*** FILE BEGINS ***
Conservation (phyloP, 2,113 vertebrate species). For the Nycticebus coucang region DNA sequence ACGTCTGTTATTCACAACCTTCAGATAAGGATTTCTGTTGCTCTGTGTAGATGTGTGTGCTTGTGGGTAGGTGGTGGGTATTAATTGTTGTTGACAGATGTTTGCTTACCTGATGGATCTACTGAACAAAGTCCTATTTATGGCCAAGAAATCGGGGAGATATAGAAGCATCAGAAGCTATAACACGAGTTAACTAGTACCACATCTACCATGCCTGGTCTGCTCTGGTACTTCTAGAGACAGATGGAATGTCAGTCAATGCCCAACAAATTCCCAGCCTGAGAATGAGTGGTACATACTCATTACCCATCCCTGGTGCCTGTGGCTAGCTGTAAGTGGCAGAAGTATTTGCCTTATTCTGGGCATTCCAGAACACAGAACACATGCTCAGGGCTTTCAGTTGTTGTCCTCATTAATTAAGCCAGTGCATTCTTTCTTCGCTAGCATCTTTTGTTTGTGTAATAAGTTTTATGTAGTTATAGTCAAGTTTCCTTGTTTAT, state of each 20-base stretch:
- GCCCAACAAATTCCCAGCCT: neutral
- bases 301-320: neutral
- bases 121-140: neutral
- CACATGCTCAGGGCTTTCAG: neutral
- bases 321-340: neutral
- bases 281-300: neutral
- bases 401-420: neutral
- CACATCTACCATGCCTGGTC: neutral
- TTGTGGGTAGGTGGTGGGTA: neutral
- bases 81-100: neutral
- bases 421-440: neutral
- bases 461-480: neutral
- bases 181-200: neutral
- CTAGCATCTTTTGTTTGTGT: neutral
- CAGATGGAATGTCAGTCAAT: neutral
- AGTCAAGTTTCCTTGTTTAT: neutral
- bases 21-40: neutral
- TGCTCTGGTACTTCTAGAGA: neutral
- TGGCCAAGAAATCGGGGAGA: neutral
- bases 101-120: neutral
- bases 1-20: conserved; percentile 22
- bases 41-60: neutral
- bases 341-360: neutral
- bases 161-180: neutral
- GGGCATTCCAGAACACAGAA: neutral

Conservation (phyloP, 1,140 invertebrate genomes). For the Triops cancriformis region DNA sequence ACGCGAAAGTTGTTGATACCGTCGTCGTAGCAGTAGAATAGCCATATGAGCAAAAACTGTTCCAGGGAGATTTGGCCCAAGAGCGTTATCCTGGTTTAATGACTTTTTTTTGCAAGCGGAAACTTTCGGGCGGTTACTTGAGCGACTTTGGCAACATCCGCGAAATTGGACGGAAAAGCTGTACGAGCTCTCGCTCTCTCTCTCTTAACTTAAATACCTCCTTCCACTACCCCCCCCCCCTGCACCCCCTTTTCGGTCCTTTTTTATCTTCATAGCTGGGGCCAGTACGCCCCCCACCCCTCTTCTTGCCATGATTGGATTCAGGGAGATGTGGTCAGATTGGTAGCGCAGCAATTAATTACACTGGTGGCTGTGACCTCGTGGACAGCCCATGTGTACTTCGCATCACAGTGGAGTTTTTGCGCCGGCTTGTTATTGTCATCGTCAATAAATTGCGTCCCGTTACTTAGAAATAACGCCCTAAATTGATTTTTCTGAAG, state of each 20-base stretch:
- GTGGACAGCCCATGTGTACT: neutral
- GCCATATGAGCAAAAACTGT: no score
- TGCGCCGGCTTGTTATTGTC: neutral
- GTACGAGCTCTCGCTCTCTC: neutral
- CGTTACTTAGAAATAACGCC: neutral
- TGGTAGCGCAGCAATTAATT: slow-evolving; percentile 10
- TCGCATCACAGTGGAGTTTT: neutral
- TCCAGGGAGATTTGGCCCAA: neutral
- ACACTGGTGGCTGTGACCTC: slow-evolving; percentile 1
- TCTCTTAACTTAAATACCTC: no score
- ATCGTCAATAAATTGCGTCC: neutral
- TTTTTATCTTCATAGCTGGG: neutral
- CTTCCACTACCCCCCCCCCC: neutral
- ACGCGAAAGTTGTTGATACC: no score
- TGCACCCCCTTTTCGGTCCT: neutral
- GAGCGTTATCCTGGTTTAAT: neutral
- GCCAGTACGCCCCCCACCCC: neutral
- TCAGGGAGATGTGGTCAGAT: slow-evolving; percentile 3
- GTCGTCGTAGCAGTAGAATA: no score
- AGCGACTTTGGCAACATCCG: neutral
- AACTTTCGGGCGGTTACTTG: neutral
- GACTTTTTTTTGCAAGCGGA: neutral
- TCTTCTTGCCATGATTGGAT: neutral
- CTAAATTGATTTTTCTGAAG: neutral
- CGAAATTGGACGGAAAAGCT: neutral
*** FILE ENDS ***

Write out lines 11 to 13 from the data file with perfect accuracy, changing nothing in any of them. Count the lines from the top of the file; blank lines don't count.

- bases 81-100: neutral
- bases 421-440: neutral
- bases 461-480: neutral